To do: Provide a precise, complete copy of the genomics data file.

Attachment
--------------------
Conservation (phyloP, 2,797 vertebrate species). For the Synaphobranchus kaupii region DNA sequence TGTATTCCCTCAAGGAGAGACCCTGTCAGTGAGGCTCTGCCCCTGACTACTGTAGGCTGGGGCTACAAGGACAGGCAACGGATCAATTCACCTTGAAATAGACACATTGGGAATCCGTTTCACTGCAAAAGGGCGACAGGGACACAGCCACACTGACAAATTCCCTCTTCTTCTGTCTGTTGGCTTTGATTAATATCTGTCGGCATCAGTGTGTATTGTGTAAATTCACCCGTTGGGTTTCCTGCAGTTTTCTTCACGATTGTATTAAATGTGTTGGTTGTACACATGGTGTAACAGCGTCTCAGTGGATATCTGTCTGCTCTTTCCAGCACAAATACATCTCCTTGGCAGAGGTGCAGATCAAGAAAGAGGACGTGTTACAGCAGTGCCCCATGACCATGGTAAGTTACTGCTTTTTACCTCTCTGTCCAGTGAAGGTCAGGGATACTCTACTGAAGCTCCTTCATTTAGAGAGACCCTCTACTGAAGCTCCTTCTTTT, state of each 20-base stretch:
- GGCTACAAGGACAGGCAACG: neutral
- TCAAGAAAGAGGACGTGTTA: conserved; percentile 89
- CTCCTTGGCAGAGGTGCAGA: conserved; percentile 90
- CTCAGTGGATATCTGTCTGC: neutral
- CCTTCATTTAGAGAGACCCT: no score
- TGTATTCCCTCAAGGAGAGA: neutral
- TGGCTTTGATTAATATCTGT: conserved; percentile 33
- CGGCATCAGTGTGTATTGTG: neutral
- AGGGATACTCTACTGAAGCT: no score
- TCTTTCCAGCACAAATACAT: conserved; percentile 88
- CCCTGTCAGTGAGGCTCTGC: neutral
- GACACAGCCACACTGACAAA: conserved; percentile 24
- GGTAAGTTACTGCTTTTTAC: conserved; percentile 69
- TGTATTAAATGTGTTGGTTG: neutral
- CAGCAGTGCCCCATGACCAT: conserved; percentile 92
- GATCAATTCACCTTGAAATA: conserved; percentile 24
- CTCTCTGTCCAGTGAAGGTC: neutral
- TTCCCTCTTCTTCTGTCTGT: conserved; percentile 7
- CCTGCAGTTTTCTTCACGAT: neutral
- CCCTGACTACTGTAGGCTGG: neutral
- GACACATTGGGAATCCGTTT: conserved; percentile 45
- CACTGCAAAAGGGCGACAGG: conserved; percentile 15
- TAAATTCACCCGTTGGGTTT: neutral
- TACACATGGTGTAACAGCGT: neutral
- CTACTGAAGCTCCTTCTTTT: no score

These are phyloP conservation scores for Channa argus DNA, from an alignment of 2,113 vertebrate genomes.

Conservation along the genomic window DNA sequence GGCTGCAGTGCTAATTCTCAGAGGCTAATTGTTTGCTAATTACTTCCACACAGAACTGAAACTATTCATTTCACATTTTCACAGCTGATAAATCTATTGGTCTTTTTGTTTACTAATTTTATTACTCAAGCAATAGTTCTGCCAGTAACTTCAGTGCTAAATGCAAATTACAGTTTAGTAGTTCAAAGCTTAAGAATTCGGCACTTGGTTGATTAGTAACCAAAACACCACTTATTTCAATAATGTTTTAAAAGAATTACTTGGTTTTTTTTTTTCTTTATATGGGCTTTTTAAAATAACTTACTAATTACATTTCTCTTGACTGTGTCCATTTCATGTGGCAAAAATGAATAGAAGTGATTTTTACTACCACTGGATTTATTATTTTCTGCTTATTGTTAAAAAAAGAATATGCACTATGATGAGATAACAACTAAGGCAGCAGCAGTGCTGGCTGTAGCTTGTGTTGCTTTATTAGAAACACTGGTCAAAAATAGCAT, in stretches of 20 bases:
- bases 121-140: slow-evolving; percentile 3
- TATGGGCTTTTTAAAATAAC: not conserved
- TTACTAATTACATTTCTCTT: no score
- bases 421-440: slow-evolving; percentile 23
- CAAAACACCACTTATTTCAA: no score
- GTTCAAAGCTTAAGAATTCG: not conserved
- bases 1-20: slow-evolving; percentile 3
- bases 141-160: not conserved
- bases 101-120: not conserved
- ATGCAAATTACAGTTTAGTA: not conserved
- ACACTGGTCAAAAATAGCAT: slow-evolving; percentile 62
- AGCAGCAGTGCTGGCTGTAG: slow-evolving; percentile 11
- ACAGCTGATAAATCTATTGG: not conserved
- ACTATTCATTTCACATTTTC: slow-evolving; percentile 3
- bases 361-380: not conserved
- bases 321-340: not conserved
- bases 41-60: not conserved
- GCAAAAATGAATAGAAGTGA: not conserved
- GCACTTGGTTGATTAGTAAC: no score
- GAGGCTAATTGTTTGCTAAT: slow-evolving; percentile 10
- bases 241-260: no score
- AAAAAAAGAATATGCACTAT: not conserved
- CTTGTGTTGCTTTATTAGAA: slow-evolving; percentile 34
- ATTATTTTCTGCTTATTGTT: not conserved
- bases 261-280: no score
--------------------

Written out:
Conservation (phyloP, 2,797 vertebrate species). For the Synaphobranchus kaupii region DNA sequence TGTATTCCCTCAAGGAGAGACCCTGTCAGTGAGGCTCTGCCCCTGACTACTGTAGGCTGGGGCTACAAGGACAGGCAACGGATCAATTCACCTTGAAATAGACACATTGGGAATCCGTTTCACTGCAAAAGGGCGACAGGGACACAGCCACACTGACAAATTCCCTCTTCTTCTGTCTGTTGGCTTTGATTAATATCTGTCGGCATCAGTGTGTATTGTGTAAATTCACCCGTTGGGTTTCCTGCAGTTTTCTTCACGATTGTATTAAATGTGTTGGTTGTACACATGGTGTAACAGCGTCTCAGTGGATATCTGTCTGCTCTTTCCAGCACAAATACATCTCCTTGGCAGAGGTGCAGATCAAGAAAGAGGACGTGTTACAGCAGTGCCCCATGACCATGGTAAGTTACTGCTTTTTACCTCTCTGTCCAGTGAAGGTCAGGGATACTCTACTGAAGCTCCTTCATTTAGAGAGACCCTCTACTGAAGCTCCTTCTTTT, state of each 20-base stretch:
- GGCTACAAGGACAGGCAACG: neutral
- TCAAGAAAGAGGACGTGTTA: conserved; percentile 89
- CTCCTTGGCAGAGGTGCAGA: conserved; percentile 90
- CTCAGTGGATATCTGTCTGC: neutral
- CCTTCATTTAGAGAGACCCT: no score
- TGTATTCCCTCAAGGAGAGA: neutral
- TGGCTTTGATTAATATCTGT: conserved; percentile 33
- CGGCATCAGTGTGTATTGTG: neutral
- AGGGATACTCTACTGAAGCT: no score
- TCTTTCCAGCACAAATACAT: conserved; percentile 88
- CCCTGTCAGTGAGGCTCTGC: neutral
- GACACAGCCACACTGACAAA: conserved; percentile 24
- GGTAAGTTACTGCTTTTTAC: conserved; percentile 69
- TGTATTAAATGTGTTGGTTG: neutral
- CAGCAGTGCCCCATGACCAT: conserved; percentile 92
- GATCAATTCACCTTGAAATA: conserved; percentile 24
- CTCTCTGTCCAGTGAAGGTC: neutral
- TTCCCTCTTCTTCTGTCTGT: conserved; percentile 7
- CCTGCAGTTTTCTTCACGAT: neutral
- CCCTGACTACTGTAGGCTGG: neutral
- GACACATTGGGAATCCGTTT: conserved; percentile 45
- CACTGCAAAAGGGCGACAGG: conserved; percentile 15
- TAAATTCACCCGTTGGGTTT: neutral
- TACACATGGTGTAACAGCGT: neutral
- CTACTGAAGCTCCTTCTTTT: no score

These are phyloP conservation scores for Channa argus DNA, from an alignment of 2,113 vertebrate genomes.

Conservation along the genomic window DNA sequence GGCTGCAGTGCTAATTCTCAGAGGCTAATTGTTTGCTAATTACTTCCACACAGAACTGAAACTATTCATTTCACATTTTCACAGCTGATAAATCTATTGGTCTTTTTGTTTACTAATTTTATTACTCAAGCAATAGTTCTGCCAGTAACTTCAGTGCTAAATGCAAATTACAGTTTAGTAGTTCAAAGCTTAAGAATTCGGCACTTGGTTGATTAGTAACCAAAACACCACTTATTTCAATAATGTTTTAAAAGAATTACTTGGTTTTTTTTTTTCTTTATATGGGCTTTTTAAAATAACTTACTAATTACATTTCTCTTGACTGTGTCCATTTCATGTGGCAAAAATGAATAGAAGTGATTTTTACTACCACTGGATTTATTATTTTCTGCTTATTGTTAAAAAAAGAATATGCACTATGATGAGATAACAACTAAGGCAGCAGCAGTGCTGGCTGTAGCTTGTGTTGCTTTATTAGAAACACTGGTCAAAAATAGCAT, in stretches of 20 bases:
- bases 121-140: slow-evolving; percentile 3
- TATGGGCTTTTTAAAATAAC: not conserved
- TTACTAATTACATTTCTCTT: no score
- bases 421-440: slow-evolving; percentile 23
- CAAAACACCACTTATTTCAA: no score
- GTTCAAAGCTTAAGAATTCG: not conserved
- bases 1-20: slow-evolving; percentile 3
- bases 141-160: not conserved
- bases 101-120: not conserved
- ATGCAAATTACAGTTTAGTA: not conserved
- ACACTGGTCAAAAATAGCAT: slow-evolving; percentile 62
- AGCAGCAGTGCTGGCTGTAG: slow-evolving; percentile 11
- ACAGCTGATAAATCTATTGG: not conserved
- ACTATTCATTTCACATTTTC: slow-evolving; percentile 3
- bases 361-380: not conserved
- bases 321-340: not conserved
- bases 41-60: not conserved
- GCAAAAATGAATAGAAGTGA: not conserved
- GCACTTGGTTGATTAGTAAC: no score
- GAGGCTAATTGTTTGCTAAT: slow-evolving; percentile 10
- bases 241-260: no score
- AAAAAAAGAATATGCACTAT: not conserved
- CTTGTGTTGCTTTATTAGAA: slow-evolving; percentile 34
- ATTATTTTCTGCTTATTGTT: not conserved
- bases 261-280: no score